"Determination has been growing for some time. Now, did we expect [the protesting] to go on this long? No. I don't think anyone did," he said.
Tabler said he believes sanctions imposed recently on Syria will weaken the Assad regime. The European Union stepped up sanctions against the nation's oil industry by blacklisting state-owned firms that oversee exploration and trade.
The U.S. Treasury on Thursday sanctioned two government-controlled entities and two high-ranking Syrians, including Mohammad Makhlouf, al-Assad's uncle and father of long-serving financial adviser Rami Makhlouf. Rami Makhlouf is already under U.S. sanctions. Another was Aus Aslan, a Syrian general. Turkey has also imposed sanctions against regime insiders.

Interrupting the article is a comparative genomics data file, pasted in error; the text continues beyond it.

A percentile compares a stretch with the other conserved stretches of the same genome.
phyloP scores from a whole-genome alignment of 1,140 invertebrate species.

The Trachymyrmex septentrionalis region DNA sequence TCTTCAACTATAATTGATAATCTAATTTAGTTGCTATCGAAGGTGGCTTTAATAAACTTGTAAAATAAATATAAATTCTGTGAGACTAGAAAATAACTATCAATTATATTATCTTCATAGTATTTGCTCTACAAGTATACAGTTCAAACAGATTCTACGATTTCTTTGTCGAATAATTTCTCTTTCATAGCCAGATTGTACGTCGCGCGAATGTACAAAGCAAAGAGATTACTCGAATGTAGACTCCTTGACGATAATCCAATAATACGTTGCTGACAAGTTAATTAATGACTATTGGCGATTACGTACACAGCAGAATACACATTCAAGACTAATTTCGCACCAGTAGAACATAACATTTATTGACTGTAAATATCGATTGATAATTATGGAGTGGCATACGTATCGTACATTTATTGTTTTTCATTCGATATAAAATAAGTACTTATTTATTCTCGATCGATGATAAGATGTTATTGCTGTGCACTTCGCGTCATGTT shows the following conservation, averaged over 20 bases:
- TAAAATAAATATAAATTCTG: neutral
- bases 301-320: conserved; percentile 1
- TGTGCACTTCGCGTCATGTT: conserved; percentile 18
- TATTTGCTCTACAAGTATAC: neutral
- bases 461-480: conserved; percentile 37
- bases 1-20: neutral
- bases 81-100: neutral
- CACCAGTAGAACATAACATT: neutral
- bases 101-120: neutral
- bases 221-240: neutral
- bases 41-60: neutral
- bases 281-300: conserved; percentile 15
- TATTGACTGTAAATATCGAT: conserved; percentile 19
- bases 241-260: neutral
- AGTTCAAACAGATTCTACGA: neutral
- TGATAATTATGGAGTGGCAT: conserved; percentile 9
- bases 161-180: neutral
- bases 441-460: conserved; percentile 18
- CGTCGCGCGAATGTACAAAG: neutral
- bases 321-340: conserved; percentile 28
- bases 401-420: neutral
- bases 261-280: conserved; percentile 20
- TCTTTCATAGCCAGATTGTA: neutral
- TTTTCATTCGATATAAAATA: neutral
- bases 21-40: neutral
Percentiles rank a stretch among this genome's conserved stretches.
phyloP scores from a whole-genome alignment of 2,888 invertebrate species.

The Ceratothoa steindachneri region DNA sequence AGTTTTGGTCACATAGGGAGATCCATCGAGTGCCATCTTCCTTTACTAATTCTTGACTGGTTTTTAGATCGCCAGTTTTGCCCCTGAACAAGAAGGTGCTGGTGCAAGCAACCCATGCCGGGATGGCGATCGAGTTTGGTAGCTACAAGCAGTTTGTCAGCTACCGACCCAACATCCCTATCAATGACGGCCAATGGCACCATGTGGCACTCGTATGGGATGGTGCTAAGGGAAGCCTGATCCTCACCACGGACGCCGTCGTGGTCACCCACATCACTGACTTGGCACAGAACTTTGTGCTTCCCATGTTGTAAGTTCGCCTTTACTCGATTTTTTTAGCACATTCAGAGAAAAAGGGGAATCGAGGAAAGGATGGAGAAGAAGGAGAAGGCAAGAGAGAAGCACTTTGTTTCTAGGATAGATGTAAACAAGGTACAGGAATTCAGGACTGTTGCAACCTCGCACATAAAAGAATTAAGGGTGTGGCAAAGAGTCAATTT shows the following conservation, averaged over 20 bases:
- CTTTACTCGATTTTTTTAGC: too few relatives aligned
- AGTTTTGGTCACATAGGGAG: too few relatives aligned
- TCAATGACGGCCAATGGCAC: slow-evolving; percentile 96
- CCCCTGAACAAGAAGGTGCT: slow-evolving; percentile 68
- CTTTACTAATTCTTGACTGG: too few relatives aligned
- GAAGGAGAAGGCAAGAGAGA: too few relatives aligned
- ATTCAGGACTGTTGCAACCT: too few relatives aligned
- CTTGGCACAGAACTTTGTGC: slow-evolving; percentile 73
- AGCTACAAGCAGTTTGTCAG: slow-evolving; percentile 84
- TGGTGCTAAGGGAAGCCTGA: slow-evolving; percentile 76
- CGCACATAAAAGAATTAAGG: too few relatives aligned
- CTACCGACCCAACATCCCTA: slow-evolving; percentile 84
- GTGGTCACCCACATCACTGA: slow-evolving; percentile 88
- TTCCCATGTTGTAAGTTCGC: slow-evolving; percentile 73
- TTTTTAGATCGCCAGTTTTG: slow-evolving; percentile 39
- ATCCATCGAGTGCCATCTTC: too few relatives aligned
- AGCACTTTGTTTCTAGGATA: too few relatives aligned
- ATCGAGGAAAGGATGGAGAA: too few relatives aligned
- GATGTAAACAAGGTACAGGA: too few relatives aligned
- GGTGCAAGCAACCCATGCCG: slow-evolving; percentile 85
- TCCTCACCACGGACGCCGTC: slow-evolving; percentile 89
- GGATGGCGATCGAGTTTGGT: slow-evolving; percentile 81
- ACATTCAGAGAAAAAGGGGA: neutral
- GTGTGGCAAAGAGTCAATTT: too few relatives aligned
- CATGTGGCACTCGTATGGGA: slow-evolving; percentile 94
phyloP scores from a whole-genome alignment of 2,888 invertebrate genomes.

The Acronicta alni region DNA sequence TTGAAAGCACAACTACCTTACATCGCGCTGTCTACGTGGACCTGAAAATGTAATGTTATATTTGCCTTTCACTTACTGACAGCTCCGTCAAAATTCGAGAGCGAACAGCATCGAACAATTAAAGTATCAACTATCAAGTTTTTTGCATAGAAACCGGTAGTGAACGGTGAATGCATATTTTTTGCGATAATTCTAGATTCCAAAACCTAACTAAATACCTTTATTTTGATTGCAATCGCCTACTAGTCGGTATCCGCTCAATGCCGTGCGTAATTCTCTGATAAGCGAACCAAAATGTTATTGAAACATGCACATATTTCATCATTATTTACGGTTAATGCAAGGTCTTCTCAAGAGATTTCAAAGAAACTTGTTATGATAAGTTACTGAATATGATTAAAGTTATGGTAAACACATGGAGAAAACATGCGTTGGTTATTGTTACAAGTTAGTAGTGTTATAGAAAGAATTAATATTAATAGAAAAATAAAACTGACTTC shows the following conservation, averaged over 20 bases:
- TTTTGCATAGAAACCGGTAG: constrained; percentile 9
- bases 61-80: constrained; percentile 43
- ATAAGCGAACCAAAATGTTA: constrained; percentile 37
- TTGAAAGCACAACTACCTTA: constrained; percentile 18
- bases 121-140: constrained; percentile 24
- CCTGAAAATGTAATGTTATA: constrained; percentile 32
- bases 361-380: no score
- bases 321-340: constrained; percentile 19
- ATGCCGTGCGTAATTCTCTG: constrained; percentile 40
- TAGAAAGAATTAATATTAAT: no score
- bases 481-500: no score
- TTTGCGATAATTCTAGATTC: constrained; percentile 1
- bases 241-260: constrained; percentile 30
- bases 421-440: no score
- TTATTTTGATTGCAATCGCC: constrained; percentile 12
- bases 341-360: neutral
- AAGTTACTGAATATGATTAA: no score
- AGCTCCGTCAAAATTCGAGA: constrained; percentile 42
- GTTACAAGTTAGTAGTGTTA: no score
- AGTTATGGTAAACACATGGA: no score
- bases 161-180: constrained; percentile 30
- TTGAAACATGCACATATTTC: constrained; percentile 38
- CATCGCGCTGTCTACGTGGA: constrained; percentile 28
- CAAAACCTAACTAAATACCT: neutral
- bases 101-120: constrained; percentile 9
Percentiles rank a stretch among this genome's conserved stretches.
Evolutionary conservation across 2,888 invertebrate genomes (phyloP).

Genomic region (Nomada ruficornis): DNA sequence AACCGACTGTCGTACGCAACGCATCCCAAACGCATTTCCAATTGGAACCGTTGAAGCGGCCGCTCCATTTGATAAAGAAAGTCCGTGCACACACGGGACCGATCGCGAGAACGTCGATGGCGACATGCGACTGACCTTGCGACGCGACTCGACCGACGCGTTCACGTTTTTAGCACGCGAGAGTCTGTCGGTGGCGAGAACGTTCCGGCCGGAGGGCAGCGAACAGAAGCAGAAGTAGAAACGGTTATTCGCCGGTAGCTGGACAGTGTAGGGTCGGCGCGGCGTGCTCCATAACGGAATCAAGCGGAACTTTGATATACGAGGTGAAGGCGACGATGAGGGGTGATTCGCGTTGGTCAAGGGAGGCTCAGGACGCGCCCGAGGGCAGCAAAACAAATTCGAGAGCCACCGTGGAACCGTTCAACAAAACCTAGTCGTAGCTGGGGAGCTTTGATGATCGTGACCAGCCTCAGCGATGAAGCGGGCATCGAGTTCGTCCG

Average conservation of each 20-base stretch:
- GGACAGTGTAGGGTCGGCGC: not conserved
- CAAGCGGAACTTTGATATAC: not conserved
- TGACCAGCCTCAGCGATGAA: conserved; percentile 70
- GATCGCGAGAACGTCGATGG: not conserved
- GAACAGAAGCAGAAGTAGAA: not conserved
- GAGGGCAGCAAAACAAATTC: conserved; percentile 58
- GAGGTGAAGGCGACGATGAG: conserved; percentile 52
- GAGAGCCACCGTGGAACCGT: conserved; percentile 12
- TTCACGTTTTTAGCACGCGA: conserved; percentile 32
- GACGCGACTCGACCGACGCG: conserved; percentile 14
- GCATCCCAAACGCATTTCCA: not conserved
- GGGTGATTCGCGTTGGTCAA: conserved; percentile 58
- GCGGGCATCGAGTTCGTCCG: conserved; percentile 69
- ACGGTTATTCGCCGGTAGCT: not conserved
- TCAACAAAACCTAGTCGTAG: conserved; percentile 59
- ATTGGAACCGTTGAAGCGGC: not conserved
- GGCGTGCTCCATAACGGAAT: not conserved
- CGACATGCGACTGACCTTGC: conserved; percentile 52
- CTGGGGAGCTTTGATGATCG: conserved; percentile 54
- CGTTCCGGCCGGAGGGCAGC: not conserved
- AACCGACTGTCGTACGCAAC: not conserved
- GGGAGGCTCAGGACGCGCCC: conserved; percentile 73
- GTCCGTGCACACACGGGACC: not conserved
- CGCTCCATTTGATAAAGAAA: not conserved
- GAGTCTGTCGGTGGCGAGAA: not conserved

"In terms of Syria running out of money, they'll have an impact," Tabler said. "These are comprehensive [sanctions] and they will have a tremendous impact. Will the regime be over tomorrow? Not at all. That's going to take some work and time. But the death toll for November is the highest it has been so far so that means it's getting worse, not better."
During her exile, al-Talli has met with British Foreign Secretary William Hague and Foreign Office Minister Alistair Burt to stress that the protests will continue until al-Assad's regime ends. In October she joined the Syrian National Council, an opposition coalition created during the 2011 uprising. The Council was formed in Istanbul last month and encompasses representatives of local committees inside Syria and exiled personalities, as well as Islamist and secular representatives.
Al-Talli wants to continue speaking out. One day she'll return to Syria.
"We called our revolution the Syrian Dignity Revolution," she said. "We decided as Syrian people to go into the street and get our human dignity back. We will not go back to our homes without it."